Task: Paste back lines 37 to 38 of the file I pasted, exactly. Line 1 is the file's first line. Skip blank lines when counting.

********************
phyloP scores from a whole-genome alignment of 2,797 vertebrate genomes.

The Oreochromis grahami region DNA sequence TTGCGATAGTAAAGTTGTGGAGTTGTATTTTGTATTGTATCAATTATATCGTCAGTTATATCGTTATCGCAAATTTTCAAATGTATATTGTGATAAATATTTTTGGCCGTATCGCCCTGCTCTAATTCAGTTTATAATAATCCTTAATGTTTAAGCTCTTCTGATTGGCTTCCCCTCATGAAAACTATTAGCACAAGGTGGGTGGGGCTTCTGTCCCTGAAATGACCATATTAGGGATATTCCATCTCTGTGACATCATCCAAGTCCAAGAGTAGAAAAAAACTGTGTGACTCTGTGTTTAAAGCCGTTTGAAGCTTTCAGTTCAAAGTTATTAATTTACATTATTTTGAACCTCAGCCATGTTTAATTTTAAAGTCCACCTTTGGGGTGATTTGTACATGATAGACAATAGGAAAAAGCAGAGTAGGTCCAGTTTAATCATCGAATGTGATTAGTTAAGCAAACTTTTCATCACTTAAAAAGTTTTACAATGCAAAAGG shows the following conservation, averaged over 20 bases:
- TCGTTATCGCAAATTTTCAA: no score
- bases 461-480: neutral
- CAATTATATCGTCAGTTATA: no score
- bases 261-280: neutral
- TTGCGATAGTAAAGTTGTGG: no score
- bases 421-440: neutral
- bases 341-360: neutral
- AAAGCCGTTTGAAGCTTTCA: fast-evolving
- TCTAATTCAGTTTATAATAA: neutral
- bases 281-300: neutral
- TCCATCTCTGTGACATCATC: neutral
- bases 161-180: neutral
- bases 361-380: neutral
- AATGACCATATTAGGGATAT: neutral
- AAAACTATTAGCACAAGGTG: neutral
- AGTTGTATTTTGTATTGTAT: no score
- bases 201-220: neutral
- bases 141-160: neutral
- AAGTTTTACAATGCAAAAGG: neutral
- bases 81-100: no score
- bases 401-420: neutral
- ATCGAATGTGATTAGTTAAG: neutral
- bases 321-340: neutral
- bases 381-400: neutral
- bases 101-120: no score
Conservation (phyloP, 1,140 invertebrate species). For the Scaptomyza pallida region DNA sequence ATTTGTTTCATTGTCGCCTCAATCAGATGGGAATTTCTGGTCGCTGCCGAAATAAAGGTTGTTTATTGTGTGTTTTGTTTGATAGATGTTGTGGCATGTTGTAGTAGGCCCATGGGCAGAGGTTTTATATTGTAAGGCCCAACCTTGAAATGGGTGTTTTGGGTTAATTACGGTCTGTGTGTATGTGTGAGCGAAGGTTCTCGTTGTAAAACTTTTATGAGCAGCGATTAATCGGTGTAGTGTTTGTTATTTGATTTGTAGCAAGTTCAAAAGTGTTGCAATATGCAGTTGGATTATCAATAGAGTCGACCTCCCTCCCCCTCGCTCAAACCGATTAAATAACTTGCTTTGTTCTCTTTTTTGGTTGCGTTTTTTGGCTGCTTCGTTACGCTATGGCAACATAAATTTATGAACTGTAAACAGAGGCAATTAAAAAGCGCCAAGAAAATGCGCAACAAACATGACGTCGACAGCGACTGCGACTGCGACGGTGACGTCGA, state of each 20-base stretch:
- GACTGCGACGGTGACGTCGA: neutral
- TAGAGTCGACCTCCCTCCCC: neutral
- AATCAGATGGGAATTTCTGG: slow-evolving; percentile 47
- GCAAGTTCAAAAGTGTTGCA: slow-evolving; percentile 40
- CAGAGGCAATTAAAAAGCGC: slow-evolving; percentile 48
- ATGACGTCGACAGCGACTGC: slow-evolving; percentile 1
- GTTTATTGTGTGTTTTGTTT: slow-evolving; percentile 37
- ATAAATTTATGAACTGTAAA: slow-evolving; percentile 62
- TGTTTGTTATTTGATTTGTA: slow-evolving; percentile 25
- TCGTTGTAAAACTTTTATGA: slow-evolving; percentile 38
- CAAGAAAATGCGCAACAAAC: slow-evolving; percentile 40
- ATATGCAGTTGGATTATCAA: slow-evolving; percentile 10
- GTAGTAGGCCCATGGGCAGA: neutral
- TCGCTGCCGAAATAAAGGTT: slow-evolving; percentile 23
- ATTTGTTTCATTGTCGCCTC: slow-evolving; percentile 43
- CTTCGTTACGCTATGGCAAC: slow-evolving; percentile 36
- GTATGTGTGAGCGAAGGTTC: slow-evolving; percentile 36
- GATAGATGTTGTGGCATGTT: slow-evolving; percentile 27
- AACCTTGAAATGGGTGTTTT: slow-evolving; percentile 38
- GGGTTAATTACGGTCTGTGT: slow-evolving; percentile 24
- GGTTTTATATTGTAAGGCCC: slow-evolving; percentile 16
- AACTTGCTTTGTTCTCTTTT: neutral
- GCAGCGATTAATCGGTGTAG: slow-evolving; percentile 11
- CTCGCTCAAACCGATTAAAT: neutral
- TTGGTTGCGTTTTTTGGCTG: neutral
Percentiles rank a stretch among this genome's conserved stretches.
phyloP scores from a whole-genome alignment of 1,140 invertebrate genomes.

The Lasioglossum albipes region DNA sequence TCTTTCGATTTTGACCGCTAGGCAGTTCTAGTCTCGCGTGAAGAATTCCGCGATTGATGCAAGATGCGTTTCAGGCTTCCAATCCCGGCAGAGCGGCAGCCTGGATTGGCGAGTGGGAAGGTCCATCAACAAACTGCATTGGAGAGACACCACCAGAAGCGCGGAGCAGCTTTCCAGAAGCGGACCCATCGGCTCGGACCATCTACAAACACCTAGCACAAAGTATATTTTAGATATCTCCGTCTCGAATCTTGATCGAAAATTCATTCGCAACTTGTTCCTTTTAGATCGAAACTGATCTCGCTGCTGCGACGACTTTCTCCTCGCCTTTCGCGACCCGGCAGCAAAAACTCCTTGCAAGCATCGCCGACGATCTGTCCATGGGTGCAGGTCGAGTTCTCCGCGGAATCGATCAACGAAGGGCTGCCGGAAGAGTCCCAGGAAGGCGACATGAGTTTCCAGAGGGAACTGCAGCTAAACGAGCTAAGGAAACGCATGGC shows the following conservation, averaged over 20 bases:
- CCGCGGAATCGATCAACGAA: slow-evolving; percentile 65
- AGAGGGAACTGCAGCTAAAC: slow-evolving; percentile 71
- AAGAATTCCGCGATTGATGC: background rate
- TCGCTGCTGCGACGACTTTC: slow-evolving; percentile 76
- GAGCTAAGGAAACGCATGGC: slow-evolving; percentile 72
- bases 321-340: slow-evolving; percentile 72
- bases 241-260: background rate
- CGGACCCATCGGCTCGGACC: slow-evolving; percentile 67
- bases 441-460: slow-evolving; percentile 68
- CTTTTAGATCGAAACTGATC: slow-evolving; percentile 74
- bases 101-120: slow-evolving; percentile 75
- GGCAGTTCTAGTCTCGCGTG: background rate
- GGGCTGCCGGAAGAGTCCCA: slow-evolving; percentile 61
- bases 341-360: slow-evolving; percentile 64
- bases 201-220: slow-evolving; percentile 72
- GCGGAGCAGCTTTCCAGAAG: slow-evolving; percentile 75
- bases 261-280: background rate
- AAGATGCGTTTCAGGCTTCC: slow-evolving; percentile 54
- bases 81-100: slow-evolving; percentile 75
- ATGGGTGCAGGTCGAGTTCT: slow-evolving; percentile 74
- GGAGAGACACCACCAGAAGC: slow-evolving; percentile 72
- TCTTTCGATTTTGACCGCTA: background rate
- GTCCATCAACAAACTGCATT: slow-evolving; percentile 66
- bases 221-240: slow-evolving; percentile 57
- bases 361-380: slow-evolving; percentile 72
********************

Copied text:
- TGTTTGTTATTTGATTTGTA: slow-evolving; percentile 25
- TCGTTGTAAAACTTTTATGA: slow-evolving; percentile 38